Now you have 6 tips for better heart health to take action on that will lower your risk of developing heart disease and the long term complications.


Need To Know About Normal Cholesterol Levels

What Are Normal Cholesterol Levels?

Cholesterol levels are determined by a blood test showing how much of each type (good and bad) that you have in your bloodstream. Knowing what normal is will depend on your age, your sex and the country you reside in.

What’s considered to be a good level for a child would be considered off for an adult and vice versa. Some countries measure cholesterol using a different grading (such as the metric system) than other countries.

Standard is to check the levels in milligrams. You might see a reading that shows 160 mg/dL on your results. That means that your cholesterol is at 160 milligrams in a liter of blood.

Because of the abundance of fast food and sedentary lifestyles, even young children can become affected with high cholesterol. While some of it can be passed down through the family genes, usually when a child’s weight creeps up to an unhealthy level, they get the same health risks for their heart and other organs that an adult does.

The damage done to the heart in childhood can cause problems once they grow up. To treat this condition in children, lifestyle changes including diet and exercise are recommended.

Your doctor will order blood test called a lipid profile to determine your cholesterol levels. Cholesterol levels are viewed as total cholesterol and then broken down by high density lipoproteins (HDL), low density lipoproteins (LDL), very low density (VLDL) and triglycerides.

The desired total cholesterol is less than 200 mg/dL. If it is and it hovers in the 200-239 range, that means you have some mild health risks. Once the range reaches greater than 240, you have what’s considered high cholesterol and are at a strong risk for developing heart problems.

The total cholesterol is broken down into the HDL  (good cholesterol)  and should be a minimum of 45 mg/dl; however, the higher the HDL the better. If your reading is below 40 mg/dL, then you don’t have enough HDL in your body to help fight against the LDL cholesterol.

The LDL level (bad cholesterol) should be below 100 mg/dL especially if you have at least two risk factors for heart disease.  If it’s below 130, your doctor won’t be too concerned but if it starts to go above 160, that’s considered high.

Your VLDL cholesterol should not be above 30 mg/dL.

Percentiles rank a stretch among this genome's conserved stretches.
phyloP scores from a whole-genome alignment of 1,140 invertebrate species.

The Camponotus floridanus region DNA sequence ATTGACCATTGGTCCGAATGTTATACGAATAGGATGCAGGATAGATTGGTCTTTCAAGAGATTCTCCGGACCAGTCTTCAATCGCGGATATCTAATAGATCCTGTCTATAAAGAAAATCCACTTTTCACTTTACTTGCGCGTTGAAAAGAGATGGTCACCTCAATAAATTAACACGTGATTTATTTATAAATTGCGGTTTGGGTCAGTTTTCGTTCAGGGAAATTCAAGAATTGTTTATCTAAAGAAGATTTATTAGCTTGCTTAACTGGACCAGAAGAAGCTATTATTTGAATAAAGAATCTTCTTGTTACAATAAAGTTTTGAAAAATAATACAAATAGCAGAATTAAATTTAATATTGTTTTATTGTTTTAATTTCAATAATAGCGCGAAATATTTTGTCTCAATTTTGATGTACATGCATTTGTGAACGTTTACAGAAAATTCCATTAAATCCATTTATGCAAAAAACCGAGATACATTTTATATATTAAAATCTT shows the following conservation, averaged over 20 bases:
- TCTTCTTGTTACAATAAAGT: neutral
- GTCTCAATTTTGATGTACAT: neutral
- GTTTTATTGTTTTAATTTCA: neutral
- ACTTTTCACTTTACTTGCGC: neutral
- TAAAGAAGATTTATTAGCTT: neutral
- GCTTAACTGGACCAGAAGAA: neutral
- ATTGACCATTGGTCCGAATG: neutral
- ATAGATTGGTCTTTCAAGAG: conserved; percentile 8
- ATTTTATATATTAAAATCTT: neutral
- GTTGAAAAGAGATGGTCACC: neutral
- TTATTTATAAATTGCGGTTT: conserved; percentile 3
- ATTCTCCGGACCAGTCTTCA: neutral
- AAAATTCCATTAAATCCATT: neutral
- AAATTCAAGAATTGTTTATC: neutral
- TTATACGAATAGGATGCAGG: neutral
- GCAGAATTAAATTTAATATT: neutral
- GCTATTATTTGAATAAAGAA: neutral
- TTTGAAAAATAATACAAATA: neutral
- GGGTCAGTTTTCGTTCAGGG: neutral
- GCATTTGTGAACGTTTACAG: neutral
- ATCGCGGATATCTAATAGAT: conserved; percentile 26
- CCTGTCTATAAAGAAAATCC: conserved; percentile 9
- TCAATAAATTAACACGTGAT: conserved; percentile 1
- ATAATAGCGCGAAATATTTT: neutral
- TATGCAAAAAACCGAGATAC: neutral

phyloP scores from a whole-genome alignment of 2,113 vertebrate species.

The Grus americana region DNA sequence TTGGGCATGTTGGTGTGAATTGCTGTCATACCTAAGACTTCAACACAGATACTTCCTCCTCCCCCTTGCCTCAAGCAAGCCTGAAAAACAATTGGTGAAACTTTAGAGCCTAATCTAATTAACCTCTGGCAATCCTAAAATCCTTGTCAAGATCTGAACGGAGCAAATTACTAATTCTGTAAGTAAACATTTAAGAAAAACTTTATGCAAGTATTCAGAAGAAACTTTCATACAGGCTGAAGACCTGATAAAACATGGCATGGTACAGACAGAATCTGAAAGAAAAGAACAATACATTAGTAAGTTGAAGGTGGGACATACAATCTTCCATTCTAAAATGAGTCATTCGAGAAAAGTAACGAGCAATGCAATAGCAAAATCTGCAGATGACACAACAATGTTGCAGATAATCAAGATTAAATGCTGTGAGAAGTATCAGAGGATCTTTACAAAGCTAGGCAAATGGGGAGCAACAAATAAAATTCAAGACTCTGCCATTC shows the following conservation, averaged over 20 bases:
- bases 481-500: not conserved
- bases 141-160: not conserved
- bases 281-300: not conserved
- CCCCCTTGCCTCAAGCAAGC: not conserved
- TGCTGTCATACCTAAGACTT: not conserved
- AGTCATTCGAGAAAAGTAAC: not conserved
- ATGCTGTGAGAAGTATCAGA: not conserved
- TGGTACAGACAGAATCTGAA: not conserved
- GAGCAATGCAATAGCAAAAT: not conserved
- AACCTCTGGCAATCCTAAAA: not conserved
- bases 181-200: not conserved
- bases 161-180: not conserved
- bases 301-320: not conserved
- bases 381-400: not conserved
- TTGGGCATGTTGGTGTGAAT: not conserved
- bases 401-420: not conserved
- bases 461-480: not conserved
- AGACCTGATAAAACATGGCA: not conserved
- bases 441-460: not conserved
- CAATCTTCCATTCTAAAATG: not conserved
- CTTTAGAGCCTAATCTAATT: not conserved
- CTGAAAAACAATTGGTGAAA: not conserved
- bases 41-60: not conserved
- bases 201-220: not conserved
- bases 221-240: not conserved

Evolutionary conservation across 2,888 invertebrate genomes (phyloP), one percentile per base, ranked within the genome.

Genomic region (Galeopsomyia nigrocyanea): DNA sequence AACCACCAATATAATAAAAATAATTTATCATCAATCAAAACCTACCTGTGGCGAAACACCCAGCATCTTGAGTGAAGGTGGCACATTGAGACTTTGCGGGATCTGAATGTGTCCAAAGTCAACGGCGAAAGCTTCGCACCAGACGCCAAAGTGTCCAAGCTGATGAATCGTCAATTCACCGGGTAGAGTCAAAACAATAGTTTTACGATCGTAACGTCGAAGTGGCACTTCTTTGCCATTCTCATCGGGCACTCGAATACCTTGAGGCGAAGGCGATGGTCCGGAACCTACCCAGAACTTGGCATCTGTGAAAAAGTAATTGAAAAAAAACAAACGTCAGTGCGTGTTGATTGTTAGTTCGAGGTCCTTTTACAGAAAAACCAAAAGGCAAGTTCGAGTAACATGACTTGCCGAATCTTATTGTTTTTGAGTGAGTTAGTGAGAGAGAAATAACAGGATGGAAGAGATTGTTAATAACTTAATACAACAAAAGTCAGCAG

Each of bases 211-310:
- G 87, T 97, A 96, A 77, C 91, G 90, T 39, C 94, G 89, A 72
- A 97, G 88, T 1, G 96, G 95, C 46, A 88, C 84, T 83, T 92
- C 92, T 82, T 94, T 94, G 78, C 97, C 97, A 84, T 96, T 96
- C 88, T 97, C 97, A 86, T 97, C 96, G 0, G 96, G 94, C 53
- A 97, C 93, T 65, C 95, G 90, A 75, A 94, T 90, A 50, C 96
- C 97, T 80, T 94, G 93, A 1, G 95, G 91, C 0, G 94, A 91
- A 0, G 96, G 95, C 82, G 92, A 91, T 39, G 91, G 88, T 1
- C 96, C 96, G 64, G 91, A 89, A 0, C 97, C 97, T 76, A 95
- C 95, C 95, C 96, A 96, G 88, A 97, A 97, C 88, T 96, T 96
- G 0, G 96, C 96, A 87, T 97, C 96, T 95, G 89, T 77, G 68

The desirable level for triglycerides is below 150 mg/dL, It is considered a high reading when the level hits any number over 200 mg/dL.

If you have abnormally high total cholesterol, high LDL cholesterol, or low HDL cholesterol it is imperative that you start taking the steps necessary to improves your cholesterol levels to decrease your risk of developing heart disease.

Changing your diet and adding a regular exercise routine is a great way to lower your risks. However, if your levels are already much too high, then you may need to take more aggressive steps that include medical therapy to get those levels down as quickly as possible..


Need To Know About Cholesterol

What Is Cholesterol?

You’ve heard the doctor say to watch it. You’ve heard that some foods have an abundance of it – but exactly what is cholesterol? It’s true that cholesterol is found mainly in the types of food you eat, but that’s not the only way this waxy type of matter gets into the body.

Did you know that your liver makes cholesterol? Your body must have this substance in order to work properly and keep you in good health. When there’s an overabundance of cholesterol, that’s when health problems start building up.

Like too much of anything, a build up can damage the internal organs (the heart, liver, etc.). When you get too much cholesterol in your body, it can cause trouble for your arteries.

Imagine a drainpipe in your bathtub. What happens if it’s not treated (kept cleaned out) and deposits of hair are allowed to build up? The opening to allow water to drain gets smaller and smaller. Then one day when you get into the shower, the water has nowhere to go, so it pools at your feet.

This is essentially what happens when you have too much cholesterol. The arteries around the heart become too narrow for blood to adequately flow. This can lead to a blocked artery, which can then cause a heart attack and damage to the heart muscle.

Some people get confused about good versus bad cholesterol because cholesterol is broken into types. So what is cholesterol when it’s grouped into categories? It’s both good and bad.

First, you have triglycerides. This is fat. You get this fat from overindulging in food (even ones that are good for you). What you eat undergoes a form change within the body and triglycerides are one of these changes that occur from certain foods being consumed.

Foods like cakes, cookies, ice cream, candy, pies, etc. Triglycerides are also formed by drinking beer and other beverages containing alcohol. Secondly, low density lipoproteins (LDL) are a type of cholesterol. This one has the most potential to cause damage to your heart.

Third, high density lipoproteins (or HDL) is a cholesterol that’s very good for your heart. Think of this one as a shield in your body trying to battle back against the bad or the LDL cholesterol.

If your doctor tells you that you need to raise your level of HDL, it’s for your heart’s protection. Finally, there’s very low density lipoprotein (VLDL) and this is also a bad cholesterol.

More importantly than wondering, ‘what is cholesterol,’ you need to know what the levels are within your body. By taking a simple blood test and sending it to a lab, you can see how much cholesterol is in your blood.

If you have good HDL levels, it’s best for your heart’s health. If the results come back showing that you have both high triglycerides as well as high cholesterol, then your heart is in danger of developing heart disease or putting you at risk of a heart attack. Depending on the results, your doctor may prescribe lifestyle changes, medication or both in order to get your levels where they need to be.